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Studies on Staphylococcus aureus derived extracellular vesicle as one of causes in immune-based inflammatory disorder in the lung

Studies on Staphylococcus aureus derived extracellular vesicle as one of causes in immune-based inflammatory disorder in the lung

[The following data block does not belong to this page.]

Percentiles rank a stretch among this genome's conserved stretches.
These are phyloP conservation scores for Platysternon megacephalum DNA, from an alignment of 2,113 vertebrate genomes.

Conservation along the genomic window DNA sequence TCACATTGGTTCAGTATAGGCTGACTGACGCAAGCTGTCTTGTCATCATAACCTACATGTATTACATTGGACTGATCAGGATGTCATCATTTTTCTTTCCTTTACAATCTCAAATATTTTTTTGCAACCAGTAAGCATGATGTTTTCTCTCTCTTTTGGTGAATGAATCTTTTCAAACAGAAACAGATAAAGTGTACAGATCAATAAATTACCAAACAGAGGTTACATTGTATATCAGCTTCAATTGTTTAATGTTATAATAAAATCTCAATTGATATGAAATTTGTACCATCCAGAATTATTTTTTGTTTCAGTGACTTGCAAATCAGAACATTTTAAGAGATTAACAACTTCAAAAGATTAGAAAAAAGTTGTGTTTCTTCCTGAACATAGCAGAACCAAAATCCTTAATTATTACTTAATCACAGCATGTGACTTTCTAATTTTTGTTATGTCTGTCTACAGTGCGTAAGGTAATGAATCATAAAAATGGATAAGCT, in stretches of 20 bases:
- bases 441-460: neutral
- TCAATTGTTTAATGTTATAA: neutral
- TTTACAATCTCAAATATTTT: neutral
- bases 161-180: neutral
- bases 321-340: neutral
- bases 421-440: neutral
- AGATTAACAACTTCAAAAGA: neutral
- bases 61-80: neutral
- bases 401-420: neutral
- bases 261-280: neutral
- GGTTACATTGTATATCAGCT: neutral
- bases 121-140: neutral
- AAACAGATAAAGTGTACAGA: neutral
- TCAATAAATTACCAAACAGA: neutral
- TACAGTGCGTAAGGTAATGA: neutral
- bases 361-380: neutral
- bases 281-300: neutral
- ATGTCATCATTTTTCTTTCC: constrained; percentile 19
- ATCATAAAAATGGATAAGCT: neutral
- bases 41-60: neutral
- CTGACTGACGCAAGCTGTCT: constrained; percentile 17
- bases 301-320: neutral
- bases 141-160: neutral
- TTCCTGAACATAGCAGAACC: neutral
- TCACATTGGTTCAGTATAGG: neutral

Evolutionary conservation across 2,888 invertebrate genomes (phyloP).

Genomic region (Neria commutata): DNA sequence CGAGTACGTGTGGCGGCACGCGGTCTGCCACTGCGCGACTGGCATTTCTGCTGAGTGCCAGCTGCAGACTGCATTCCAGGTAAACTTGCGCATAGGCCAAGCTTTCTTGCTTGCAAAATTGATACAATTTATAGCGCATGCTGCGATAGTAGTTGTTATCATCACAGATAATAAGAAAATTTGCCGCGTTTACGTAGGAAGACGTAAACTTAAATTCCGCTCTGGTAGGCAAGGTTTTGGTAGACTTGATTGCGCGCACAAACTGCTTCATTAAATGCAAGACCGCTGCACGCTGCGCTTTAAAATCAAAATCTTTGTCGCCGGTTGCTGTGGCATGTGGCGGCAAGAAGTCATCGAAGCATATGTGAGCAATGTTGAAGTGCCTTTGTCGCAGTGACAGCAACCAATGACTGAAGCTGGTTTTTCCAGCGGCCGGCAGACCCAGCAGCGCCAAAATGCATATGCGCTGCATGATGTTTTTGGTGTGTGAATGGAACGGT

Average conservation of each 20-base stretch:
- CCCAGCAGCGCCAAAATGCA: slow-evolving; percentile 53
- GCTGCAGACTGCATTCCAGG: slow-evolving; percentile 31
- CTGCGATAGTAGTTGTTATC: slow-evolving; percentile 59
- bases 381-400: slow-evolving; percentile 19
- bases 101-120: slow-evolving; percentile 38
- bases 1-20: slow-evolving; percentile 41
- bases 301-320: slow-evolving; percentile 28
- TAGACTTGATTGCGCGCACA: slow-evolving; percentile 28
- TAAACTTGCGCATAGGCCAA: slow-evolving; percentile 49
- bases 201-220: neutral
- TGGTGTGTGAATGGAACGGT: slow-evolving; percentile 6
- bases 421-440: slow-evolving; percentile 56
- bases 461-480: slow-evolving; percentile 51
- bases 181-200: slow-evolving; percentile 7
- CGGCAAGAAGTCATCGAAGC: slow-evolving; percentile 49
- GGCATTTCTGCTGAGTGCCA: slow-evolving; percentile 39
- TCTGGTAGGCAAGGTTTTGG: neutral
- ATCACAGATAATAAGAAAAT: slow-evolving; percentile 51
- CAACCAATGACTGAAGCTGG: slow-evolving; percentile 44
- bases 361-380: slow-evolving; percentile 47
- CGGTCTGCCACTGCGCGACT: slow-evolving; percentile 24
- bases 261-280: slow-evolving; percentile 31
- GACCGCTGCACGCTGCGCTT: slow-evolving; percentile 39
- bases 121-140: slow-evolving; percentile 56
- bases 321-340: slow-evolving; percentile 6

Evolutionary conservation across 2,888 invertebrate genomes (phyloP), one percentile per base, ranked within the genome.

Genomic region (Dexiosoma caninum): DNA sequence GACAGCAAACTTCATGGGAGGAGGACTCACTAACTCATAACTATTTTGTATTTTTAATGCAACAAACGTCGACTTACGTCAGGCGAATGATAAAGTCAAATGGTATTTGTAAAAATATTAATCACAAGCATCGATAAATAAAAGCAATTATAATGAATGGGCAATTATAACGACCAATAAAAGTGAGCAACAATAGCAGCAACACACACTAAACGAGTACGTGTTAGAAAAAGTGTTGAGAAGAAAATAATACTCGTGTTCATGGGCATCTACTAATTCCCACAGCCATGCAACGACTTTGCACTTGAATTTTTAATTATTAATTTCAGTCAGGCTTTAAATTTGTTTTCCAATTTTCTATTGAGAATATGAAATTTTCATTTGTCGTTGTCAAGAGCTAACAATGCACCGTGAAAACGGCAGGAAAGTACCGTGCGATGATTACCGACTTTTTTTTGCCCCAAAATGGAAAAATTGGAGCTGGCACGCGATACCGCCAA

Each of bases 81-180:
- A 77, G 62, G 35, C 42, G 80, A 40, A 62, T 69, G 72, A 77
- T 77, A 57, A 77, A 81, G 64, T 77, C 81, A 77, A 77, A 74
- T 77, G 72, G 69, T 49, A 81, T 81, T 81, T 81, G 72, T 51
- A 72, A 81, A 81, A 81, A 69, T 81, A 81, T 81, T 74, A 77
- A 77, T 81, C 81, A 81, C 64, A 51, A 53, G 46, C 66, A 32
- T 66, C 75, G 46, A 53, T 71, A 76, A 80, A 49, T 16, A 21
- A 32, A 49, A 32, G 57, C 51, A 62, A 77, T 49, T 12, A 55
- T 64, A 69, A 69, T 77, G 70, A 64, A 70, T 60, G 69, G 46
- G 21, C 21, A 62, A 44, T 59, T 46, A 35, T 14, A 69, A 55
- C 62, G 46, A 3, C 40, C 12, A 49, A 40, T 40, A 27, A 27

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Asthma is characterized by the over-whelming activation of the adaptive immune system against allergens and is caused by common allergens including house dust mite and pollen to invade in to the airway. The Th2 hypothesis of asthma is that exaggerated Th2 immune response in allergen sensitized person induces eosinophilic airway inflammation in combination with a decreased Th1 response. Although many reports support the Th2 hypothesis, recent researches reported that IFN-γ (a Th1 cytokine) is elevated in the blood and airway, and IL-17 (a Th17 cytokine) is also increased in asthma patients, especially severe asthma patients (neutrophilic asthma). Previously, our group first found that house dust, an important causative agent, induces lung inflammation derived by T helper cell (Th) 17 immune response and house dust-derived extracellular vesicles (dust EV) also induce lung inflammation mediated by Th17 immune response. We also found that house dust contaminates S. aureus which is gram-positive bacterium presenting in air or indoor dust as well as colonizing the human skin and nasopharynx. S. aureus is a one of the most important human pathogens, and it causes various superficial, systemic, and nosocomial infections. There are no researches that reported relationship between S. aureus-derived inflammatory lung diseases and Th17 immune response. Recent studies reported that S. aureus can produce S. aureus-derived vesicles that may be able to act as causative agent for inflammation such as atopic dermatitis.The vesicles were prepared by sequential ultrafiltration and ultracentrifugation. In vitro and in vivo innate immune dysfunction was evaluated after application to alveolar macrophages in vitro and after once application to the mouse airways, respectively. Adaptive immune dysfunction was evaluated after 3 weeks airway exposure of the vesicles with or without ovalbumin (OVA), respectively. Inflammation and immune response were evaluated at 6 h or 48 h after the final application. Inflammatory cytokines and serum antibody were measured by ELISA and flow cytometry. Else, evaluation of inflammation was measured by histology stained with H&E. The present study shows that S. aureus-derived vesicles enhanced the production of proinflammatory mediators, such as TNF-alpha, IL-6 and IP-10, from alveolar macrophages. In addition, once application of the vesicles into the mouse airways increased lung inflammation and the production of IL-12 and IL-6 (Th1 and Th17 polarizing cytokines, respectively) as well as proinflammatory mediators including TNF-alpha and IL-1. Repeated airway exposure of the vesicles for 3 weeks induced neutrophilic inflammation in the lung, which is associated with both Th1 and Th17 cell responses. In terms of adjuvant effect of the vesicles, sensitization with the vesicles and OVA and then challenge with OVA alone induced neutrophilic inflammation which is partially eliminated by the absence of IFN-gamma or IL-17. Our results indicate that S. aureus-derived vesicles can induce neutrophilic inflammation in the lung via both Th1- and Th17-dependent mechanisms. S. aureus-derived vesicles are a novel target for the development of technologies for neutrophilic asthma control.
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